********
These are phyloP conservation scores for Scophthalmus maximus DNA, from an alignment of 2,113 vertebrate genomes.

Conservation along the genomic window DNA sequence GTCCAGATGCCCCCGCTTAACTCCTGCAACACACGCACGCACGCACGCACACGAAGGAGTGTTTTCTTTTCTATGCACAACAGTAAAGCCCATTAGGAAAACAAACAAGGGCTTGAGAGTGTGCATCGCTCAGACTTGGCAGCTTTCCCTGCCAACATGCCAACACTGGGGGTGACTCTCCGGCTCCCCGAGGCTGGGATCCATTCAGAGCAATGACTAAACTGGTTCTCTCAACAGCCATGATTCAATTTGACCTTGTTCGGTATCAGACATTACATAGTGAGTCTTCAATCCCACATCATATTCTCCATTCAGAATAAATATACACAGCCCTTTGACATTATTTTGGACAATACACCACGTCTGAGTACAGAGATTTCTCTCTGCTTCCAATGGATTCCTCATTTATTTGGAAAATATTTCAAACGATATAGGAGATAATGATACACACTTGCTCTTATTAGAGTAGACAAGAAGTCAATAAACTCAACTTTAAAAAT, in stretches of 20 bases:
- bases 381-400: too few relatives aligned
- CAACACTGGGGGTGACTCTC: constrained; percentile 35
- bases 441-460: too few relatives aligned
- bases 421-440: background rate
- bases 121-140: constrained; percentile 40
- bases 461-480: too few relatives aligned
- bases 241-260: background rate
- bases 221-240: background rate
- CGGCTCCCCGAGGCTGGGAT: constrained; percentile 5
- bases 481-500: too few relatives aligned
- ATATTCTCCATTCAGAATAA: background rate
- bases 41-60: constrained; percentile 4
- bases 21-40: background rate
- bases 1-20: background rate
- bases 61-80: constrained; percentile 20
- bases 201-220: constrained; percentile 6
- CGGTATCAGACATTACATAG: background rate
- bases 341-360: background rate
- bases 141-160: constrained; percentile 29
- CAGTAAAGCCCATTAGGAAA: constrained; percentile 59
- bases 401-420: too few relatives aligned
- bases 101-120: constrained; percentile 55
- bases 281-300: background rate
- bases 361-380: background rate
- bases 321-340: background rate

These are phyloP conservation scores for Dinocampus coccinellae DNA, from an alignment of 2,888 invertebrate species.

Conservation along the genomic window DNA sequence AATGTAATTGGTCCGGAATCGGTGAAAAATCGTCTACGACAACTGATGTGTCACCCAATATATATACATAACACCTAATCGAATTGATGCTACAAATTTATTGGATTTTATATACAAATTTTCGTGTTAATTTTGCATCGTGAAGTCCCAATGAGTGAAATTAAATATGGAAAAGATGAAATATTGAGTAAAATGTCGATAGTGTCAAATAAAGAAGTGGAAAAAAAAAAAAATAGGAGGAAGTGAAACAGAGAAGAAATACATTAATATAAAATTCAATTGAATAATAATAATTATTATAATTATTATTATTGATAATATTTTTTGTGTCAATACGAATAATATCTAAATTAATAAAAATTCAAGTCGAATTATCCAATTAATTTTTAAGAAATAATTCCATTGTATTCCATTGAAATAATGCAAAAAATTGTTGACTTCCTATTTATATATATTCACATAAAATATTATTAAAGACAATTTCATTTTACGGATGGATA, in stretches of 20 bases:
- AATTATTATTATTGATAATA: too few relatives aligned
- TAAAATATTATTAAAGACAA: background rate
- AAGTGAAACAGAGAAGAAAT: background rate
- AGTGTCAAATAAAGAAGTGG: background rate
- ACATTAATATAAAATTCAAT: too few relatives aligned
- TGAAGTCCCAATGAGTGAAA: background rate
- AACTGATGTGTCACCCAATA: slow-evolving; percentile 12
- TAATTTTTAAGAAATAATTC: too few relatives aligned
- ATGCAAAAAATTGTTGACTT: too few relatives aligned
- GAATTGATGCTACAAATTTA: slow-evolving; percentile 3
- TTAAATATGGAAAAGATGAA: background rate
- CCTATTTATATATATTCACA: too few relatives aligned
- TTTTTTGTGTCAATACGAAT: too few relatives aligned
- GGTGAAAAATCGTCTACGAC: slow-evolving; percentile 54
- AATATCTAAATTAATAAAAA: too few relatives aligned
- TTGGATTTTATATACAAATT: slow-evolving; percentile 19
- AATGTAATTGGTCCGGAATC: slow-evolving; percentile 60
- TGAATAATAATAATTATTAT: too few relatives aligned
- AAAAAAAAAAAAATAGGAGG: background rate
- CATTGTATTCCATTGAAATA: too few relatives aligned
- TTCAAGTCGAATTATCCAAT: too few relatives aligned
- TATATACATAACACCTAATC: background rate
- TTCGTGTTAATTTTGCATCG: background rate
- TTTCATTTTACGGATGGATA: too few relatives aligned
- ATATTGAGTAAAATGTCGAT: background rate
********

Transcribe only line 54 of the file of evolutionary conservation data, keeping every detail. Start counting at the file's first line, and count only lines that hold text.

- ATATTGAGTAAAATGTCGAT: background rate